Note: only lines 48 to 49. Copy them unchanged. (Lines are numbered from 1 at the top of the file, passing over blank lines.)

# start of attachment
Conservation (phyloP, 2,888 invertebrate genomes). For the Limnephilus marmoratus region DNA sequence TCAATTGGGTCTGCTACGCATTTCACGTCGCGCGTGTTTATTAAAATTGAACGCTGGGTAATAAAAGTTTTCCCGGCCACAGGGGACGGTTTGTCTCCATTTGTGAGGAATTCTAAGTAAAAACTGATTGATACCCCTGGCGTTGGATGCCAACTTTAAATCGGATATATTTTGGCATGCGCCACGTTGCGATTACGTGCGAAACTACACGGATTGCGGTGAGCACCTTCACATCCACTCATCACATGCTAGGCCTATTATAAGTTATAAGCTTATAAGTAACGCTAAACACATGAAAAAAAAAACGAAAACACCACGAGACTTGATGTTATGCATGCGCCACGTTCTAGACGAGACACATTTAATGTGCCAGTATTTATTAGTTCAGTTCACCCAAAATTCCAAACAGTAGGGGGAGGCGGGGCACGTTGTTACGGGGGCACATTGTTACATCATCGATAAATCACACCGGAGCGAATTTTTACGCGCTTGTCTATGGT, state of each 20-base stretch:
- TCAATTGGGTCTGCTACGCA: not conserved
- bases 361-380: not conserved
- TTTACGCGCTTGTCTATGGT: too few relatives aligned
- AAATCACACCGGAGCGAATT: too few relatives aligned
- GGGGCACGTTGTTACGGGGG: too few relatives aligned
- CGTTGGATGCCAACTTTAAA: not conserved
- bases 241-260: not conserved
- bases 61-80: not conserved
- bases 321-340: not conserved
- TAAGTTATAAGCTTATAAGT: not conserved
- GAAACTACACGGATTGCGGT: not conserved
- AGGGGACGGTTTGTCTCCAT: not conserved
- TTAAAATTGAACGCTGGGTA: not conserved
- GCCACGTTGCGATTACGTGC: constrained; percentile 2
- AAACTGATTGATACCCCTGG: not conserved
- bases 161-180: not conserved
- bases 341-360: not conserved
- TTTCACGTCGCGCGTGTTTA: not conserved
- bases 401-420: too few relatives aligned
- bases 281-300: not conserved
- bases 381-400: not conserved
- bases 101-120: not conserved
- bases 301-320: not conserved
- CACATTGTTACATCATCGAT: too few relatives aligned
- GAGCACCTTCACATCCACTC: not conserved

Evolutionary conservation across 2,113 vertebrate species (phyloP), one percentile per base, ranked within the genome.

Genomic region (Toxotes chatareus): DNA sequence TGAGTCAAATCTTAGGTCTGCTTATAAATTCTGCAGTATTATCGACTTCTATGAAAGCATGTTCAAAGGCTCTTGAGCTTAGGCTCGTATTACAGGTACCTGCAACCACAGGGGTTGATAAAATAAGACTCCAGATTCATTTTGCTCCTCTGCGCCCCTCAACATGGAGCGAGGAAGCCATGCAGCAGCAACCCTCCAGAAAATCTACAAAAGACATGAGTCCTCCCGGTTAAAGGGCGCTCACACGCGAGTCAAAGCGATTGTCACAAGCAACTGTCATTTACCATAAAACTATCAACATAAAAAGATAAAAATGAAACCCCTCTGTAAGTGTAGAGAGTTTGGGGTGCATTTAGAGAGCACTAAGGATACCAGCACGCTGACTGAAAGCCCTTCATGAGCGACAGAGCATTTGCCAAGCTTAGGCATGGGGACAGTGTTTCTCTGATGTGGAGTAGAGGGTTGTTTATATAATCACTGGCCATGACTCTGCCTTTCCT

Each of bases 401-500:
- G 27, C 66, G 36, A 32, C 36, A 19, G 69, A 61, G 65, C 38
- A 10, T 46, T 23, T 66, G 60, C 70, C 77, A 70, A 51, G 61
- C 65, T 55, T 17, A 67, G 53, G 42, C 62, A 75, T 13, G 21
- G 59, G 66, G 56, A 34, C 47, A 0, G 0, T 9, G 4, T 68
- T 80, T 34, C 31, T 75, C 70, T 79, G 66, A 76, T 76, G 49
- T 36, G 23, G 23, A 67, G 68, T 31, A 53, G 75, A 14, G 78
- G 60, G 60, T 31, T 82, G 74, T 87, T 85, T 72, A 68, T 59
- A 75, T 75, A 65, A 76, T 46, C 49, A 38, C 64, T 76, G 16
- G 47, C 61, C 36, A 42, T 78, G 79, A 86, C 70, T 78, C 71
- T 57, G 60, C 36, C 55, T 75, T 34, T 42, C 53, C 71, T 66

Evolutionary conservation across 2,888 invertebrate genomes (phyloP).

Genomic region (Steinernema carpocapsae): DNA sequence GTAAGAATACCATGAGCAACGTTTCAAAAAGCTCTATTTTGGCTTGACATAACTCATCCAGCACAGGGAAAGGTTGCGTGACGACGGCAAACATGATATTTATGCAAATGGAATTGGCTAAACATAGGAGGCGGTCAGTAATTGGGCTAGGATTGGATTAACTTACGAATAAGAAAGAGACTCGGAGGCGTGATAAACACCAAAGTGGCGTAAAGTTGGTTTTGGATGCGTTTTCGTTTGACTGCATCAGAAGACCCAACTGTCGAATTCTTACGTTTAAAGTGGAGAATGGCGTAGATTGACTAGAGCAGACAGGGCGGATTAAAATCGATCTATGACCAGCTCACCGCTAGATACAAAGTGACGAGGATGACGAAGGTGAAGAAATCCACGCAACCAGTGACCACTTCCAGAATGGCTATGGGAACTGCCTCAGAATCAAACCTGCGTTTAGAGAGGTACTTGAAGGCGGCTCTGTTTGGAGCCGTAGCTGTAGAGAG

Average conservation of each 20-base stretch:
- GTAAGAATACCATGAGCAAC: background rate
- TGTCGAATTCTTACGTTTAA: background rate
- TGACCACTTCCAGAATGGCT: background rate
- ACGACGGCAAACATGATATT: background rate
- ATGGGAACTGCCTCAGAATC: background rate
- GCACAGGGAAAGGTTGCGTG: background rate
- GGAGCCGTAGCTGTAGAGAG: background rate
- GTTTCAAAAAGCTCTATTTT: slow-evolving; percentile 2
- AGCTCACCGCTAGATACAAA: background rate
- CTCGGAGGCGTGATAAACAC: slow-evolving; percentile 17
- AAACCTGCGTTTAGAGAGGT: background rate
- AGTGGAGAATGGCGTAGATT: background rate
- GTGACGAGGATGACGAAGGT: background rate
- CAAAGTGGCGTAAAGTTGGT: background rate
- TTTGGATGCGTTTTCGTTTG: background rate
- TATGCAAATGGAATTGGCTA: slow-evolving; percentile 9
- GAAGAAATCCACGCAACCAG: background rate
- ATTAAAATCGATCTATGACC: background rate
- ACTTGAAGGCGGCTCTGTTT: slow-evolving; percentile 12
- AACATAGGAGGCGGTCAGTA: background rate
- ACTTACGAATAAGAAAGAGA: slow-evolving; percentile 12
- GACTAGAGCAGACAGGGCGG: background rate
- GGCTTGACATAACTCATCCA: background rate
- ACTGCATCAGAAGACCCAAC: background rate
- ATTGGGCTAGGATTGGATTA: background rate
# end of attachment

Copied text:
- GCACAGGGAAAGGTTGCGTG: background rate
- GGAGCCGTAGCTGTAGAGAG: background rate